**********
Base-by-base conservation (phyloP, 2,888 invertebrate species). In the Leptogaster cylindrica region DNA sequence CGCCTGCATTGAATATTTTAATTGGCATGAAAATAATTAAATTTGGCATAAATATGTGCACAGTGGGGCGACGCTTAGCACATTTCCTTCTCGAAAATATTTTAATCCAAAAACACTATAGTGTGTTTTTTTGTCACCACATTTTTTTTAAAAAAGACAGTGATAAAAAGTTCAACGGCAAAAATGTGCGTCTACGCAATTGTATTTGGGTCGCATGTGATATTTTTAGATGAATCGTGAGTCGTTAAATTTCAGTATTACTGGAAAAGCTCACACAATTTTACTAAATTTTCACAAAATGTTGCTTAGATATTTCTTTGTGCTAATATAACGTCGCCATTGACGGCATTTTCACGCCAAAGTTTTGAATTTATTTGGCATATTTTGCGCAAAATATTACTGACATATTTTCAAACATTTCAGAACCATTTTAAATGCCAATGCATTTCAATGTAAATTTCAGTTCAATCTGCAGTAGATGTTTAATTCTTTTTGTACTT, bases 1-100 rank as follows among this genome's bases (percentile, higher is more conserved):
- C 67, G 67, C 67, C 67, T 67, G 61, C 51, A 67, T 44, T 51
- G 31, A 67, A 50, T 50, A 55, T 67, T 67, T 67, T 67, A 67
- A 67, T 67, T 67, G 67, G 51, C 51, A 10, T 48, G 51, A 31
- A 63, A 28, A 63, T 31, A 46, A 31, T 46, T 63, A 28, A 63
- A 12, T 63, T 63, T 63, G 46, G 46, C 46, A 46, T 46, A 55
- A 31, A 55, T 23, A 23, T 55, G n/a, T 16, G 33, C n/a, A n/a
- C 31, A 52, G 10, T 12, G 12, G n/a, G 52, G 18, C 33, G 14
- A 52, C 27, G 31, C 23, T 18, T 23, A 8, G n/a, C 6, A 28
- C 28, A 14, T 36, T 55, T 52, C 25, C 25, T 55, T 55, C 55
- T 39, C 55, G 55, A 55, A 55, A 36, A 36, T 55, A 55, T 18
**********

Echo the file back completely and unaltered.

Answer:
Base-by-base conservation (phyloP, 2,888 invertebrate species). In the Leptogaster cylindrica region DNA sequence CGCCTGCATTGAATATTTTAATTGGCATGAAAATAATTAAATTTGGCATAAATATGTGCACAGTGGGGCGACGCTTAGCACATTTCCTTCTCGAAAATATTTTAATCCAAAAACACTATAGTGTGTTTTTTTGTCACCACATTTTTTTTAAAAAAGACAGTGATAAAAAGTTCAACGGCAAAAATGTGCGTCTACGCAATTGTATTTGGGTCGCATGTGATATTTTTAGATGAATCGTGAGTCGTTAAATTTCAGTATTACTGGAAAAGCTCACACAATTTTACTAAATTTTCACAAAATGTTGCTTAGATATTTCTTTGTGCTAATATAACGTCGCCATTGACGGCATTTTCACGCCAAAGTTTTGAATTTATTTGGCATATTTTGCGCAAAATATTACTGACATATTTTCAAACATTTCAGAACCATTTTAAATGCCAATGCATTTCAATGTAAATTTCAGTTCAATCTGCAGTAGATGTTTAATTCTTTTTGTACTT, bases 1-100 rank as follows among this genome's bases (percentile, higher is more conserved):
- C 67, G 67, C 67, C 67, T 67, G 61, C 51, A 67, T 44, T 51
- G 31, A 67, A 50, T 50, A 55, T 67, T 67, T 67, T 67, A 67
- A 67, T 67, T 67, G 67, G 51, C 51, A 10, T 48, G 51, A 31
- A 63, A 28, A 63, T 31, A 46, A 31, T 46, T 63, A 28, A 63
- A 12, T 63, T 63, T 63, G 46, G 46, C 46, A 46, T 46, A 55
- A 31, A 55, T 23, A 23, T 55, G n/a, T 16, G 33, C n/a, A n/a
- C 31, A 52, G 10, T 12, G 12, G n/a, G 52, G 18, C 33, G 14
- A 52, C 27, G 31, C 23, T 18, T 23, A 8, G n/a, C 6, A 28
- C 28, A 14, T 36, T 55, T 52, C 25, C 25, T 55, T 55, C 55
- T 39, C 55, G 55, A 55, A 55, A 36, A 36, T 55, A 55, T 18